Students will be able to use possessive apostrophes with singular and plural nouns.
- Ask students: What if there was a magic wand that could help you own anything you wanted?
- Discuss what they would use their magic wand for to change ownership. Have each student share one thing.
- Explain that a little punctuation mark can magically show ownership, but cannot change ownership.
Explicit Instruction/Teacher modeling(10 minutes)
- Ask students to name the punctuation mark that can magically show ownership.
- After identifying that it is the apostrophe, note that apostrophes also show where letters are omitted in contraction. They have two jobs.
- Project the top part of the sheet Possession Obsession Practice, and go over the rule for using an apostrophe or an apostrophe and the letter S to show possession.
Guided Practice(10 minutes)
- Distribute the sheet so that students can complete the exercises with you. Go over the examples for singular nouns provided and complete them together.
- Now go over the examples for showing possession with plural nouns.
- Complete the exercises as a shared writing activity.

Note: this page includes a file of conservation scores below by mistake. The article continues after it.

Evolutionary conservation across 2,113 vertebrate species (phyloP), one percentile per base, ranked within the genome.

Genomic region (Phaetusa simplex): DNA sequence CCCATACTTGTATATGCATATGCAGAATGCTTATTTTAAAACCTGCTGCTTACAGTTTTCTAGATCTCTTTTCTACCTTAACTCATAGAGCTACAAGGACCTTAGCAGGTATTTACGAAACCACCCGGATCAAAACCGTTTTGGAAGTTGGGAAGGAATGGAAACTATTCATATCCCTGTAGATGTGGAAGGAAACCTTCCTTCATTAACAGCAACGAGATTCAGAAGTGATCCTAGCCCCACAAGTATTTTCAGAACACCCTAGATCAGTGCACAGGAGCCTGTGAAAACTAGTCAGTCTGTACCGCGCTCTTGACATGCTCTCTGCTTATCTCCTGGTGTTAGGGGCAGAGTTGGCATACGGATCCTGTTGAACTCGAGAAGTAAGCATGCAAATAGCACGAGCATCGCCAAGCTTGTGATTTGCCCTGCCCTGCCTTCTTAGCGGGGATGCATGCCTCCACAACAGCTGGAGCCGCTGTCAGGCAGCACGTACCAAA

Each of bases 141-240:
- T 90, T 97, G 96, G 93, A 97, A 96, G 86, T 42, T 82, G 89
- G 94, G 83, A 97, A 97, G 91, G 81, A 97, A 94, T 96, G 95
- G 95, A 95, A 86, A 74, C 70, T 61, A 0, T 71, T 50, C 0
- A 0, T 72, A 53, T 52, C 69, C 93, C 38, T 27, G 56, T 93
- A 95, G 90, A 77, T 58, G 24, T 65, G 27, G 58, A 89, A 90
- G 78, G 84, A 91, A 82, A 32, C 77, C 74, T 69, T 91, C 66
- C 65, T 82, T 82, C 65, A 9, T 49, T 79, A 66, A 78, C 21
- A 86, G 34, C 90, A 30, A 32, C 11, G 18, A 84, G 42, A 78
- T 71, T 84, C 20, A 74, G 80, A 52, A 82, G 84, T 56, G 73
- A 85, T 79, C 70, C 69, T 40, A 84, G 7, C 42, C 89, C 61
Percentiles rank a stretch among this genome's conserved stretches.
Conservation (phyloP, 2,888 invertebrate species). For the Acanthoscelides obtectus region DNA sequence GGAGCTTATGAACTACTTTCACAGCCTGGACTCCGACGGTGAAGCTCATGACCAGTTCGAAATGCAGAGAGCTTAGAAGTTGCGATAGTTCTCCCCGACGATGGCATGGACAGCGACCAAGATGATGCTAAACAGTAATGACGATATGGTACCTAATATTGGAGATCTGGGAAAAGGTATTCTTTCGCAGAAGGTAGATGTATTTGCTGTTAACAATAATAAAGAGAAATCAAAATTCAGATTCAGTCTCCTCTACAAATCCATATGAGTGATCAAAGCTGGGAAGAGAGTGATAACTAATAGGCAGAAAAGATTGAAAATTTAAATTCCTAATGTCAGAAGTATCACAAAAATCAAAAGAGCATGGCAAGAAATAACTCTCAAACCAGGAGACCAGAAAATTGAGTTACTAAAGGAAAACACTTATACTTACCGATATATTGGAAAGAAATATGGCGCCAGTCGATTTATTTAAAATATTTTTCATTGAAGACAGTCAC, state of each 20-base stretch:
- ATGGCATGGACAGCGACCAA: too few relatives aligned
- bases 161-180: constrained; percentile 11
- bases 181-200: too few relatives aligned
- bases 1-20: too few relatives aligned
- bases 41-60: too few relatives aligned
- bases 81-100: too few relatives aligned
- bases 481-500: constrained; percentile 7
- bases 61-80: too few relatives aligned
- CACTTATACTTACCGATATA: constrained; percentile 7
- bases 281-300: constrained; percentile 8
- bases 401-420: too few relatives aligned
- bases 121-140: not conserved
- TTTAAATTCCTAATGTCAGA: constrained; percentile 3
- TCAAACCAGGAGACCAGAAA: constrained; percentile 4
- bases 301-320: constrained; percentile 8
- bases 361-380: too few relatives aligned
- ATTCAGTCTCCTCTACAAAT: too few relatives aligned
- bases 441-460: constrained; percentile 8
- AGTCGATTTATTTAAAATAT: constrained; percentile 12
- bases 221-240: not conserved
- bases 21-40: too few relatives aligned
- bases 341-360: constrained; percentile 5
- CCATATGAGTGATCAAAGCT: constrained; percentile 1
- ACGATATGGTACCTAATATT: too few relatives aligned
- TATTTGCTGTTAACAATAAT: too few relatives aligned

Independent working time(15 minutes)
- Ask students to write two sentences at the bottom that include as many examples of possessive apostrophes as they can.
- Challenge them to include a singular and plural possessive example in each sentence.
Support: Have students try the slightly easier examples in the sheet provided below. See the link in the Suggested Media section.
- Enrichment: Have students practice this rule with the worksheet Possessive Apostrophes and other online excercise on Education.com. See the Suggested Media section for a link.
- During the Review and Closing, observe student work as they punctuate their peers’ sentences. You may want to collect and evaluate one sentence that they punctuate.
Review and closing(10 minutes)
- Discuss: Share out examples of student-created sentences. Have students write them on the board without apostrophes and ask other students to insert the them.